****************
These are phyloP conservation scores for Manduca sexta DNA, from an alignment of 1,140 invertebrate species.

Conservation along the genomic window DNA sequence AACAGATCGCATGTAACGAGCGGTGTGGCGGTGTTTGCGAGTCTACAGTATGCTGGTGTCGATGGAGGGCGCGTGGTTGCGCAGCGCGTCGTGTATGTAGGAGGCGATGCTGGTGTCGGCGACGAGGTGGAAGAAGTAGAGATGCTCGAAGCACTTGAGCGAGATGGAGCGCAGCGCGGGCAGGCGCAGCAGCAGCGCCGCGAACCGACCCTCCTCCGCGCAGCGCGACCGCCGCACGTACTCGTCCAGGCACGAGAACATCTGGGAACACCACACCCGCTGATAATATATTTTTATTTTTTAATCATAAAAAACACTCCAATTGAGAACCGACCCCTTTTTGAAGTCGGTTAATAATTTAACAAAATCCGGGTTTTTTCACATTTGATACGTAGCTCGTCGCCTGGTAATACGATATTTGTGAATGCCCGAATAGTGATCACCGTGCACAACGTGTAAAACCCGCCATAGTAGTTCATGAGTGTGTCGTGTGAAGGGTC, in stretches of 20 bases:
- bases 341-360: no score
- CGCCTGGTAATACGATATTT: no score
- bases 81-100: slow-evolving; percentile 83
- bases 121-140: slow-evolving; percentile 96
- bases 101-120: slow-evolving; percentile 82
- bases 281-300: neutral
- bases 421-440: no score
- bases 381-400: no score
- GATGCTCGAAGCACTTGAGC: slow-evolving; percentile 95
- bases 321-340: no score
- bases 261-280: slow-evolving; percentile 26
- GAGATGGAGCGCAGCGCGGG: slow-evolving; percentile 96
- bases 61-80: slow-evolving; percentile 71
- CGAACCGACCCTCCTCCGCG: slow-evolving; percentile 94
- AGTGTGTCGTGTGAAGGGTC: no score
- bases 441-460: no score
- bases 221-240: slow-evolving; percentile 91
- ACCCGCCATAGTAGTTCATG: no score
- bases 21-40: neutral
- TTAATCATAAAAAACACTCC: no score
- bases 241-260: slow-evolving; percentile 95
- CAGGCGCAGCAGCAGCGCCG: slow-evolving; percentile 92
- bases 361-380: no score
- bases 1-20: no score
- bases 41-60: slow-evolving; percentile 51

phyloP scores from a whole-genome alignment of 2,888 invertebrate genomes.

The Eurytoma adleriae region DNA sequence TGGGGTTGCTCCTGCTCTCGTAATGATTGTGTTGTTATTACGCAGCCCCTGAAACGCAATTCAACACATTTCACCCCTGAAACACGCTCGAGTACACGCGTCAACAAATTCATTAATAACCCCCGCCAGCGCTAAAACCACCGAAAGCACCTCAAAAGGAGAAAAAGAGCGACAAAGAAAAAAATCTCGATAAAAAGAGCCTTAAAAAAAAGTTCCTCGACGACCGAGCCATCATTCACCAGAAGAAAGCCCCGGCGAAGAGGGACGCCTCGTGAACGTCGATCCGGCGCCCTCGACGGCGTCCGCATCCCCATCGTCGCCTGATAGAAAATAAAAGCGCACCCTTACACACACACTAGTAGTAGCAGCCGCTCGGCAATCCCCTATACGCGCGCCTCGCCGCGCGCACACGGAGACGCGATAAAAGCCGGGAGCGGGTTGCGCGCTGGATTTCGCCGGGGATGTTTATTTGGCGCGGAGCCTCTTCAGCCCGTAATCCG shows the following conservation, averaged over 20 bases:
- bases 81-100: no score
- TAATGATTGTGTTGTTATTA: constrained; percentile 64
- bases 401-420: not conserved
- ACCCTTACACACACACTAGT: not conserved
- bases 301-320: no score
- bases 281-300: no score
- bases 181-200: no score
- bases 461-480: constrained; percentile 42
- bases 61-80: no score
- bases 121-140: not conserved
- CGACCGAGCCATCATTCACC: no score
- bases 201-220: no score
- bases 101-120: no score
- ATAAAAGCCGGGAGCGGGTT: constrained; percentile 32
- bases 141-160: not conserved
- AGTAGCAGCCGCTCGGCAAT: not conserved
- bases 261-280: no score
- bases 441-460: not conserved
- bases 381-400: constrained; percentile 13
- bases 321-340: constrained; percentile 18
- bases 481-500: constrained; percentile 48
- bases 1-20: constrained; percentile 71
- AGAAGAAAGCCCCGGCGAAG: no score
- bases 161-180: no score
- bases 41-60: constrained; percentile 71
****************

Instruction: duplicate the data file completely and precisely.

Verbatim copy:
These are phyloP conservation scores for Manduca sexta DNA, from an alignment of 1,140 invertebrate species.

Conservation along the genomic window DNA sequence AACAGATCGCATGTAACGAGCGGTGTGGCGGTGTTTGCGAGTCTACAGTATGCTGGTGTCGATGGAGGGCGCGTGGTTGCGCAGCGCGTCGTGTATGTAGGAGGCGATGCTGGTGTCGGCGACGAGGTGGAAGAAGTAGAGATGCTCGAAGCACTTGAGCGAGATGGAGCGCAGCGCGGGCAGGCGCAGCAGCAGCGCCGCGAACCGACCCTCCTCCGCGCAGCGCGACCGCCGCACGTACTCGTCCAGGCACGAGAACATCTGGGAACACCACACCCGCTGATAATATATTTTTATTTTTTAATCATAAAAAACACTCCAATTGAGAACCGACCCCTTTTTGAAGTCGGTTAATAATTTAACAAAATCCGGGTTTTTTCACATTTGATACGTAGCTCGTCGCCTGGTAATACGATATTTGTGAATGCCCGAATAGTGATCACCGTGCACAACGTGTAAAACCCGCCATAGTAGTTCATGAGTGTGTCGTGTGAAGGGTC, in stretches of 20 bases:
- bases 341-360: no score
- CGCCTGGTAATACGATATTT: no score
- bases 81-100: slow-evolving; percentile 83
- bases 121-140: slow-evolving; percentile 96
- bases 101-120: slow-evolving; percentile 82
- bases 281-300: neutral
- bases 421-440: no score
- bases 381-400: no score
- GATGCTCGAAGCACTTGAGC: slow-evolving; percentile 95
- bases 321-340: no score
- bases 261-280: slow-evolving; percentile 26
- GAGATGGAGCGCAGCGCGGG: slow-evolving; percentile 96
- bases 61-80: slow-evolving; percentile 71
- CGAACCGACCCTCCTCCGCG: slow-evolving; percentile 94
- AGTGTGTCGTGTGAAGGGTC: no score
- bases 441-460: no score
- bases 221-240: slow-evolving; percentile 91
- ACCCGCCATAGTAGTTCATG: no score
- bases 21-40: neutral
- TTAATCATAAAAAACACTCC: no score
- bases 241-260: slow-evolving; percentile 95
- CAGGCGCAGCAGCAGCGCCG: slow-evolving; percentile 92
- bases 361-380: no score
- bases 1-20: no score
- bases 41-60: slow-evolving; percentile 51

phyloP scores from a whole-genome alignment of 2,888 invertebrate genomes.

The Eurytoma adleriae region DNA sequence TGGGGTTGCTCCTGCTCTCGTAATGATTGTGTTGTTATTACGCAGCCCCTGAAACGCAATTCAACACATTTCACCCCTGAAACACGCTCGAGTACACGCGTCAACAAATTCATTAATAACCCCCGCCAGCGCTAAAACCACCGAAAGCACCTCAAAAGGAGAAAAAGAGCGACAAAGAAAAAAATCTCGATAAAAAGAGCCTTAAAAAAAAGTTCCTCGACGACCGAGCCATCATTCACCAGAAGAAAGCCCCGGCGAAGAGGGACGCCTCGTGAACGTCGATCCGGCGCCCTCGACGGCGTCCGCATCCCCATCGTCGCCTGATAGAAAATAAAAGCGCACCCTTACACACACACTAGTAGTAGCAGCCGCTCGGCAATCCCCTATACGCGCGCCTCGCCGCGCGCACACGGAGACGCGATAAAAGCCGGGAGCGGGTTGCGCGCTGGATTTCGCCGGGGATGTTTATTTGGCGCGGAGCCTCTTCAGCCCGTAATCCG shows the following conservation, averaged over 20 bases:
- bases 81-100: no score
- TAATGATTGTGTTGTTATTA: constrained; percentile 64
- bases 401-420: not conserved
- ACCCTTACACACACACTAGT: not conserved
- bases 301-320: no score
- bases 281-300: no score
- bases 181-200: no score
- bases 461-480: constrained; percentile 42
- bases 61-80: no score
- bases 121-140: not conserved
- CGACCGAGCCATCATTCACC: no score
- bases 201-220: no score
- bases 101-120: no score
- ATAAAAGCCGGGAGCGGGTT: constrained; percentile 32
- bases 141-160: not conserved
- AGTAGCAGCCGCTCGGCAAT: not conserved
- bases 261-280: no score
- bases 441-460: not conserved
- bases 381-400: constrained; percentile 13
- bases 321-340: constrained; percentile 18
- bases 481-500: constrained; percentile 48
- bases 1-20: constrained; percentile 71
- AGAAGAAAGCCCCGGCGAAG: no score
- bases 161-180: no score
- bases 41-60: constrained; percentile 71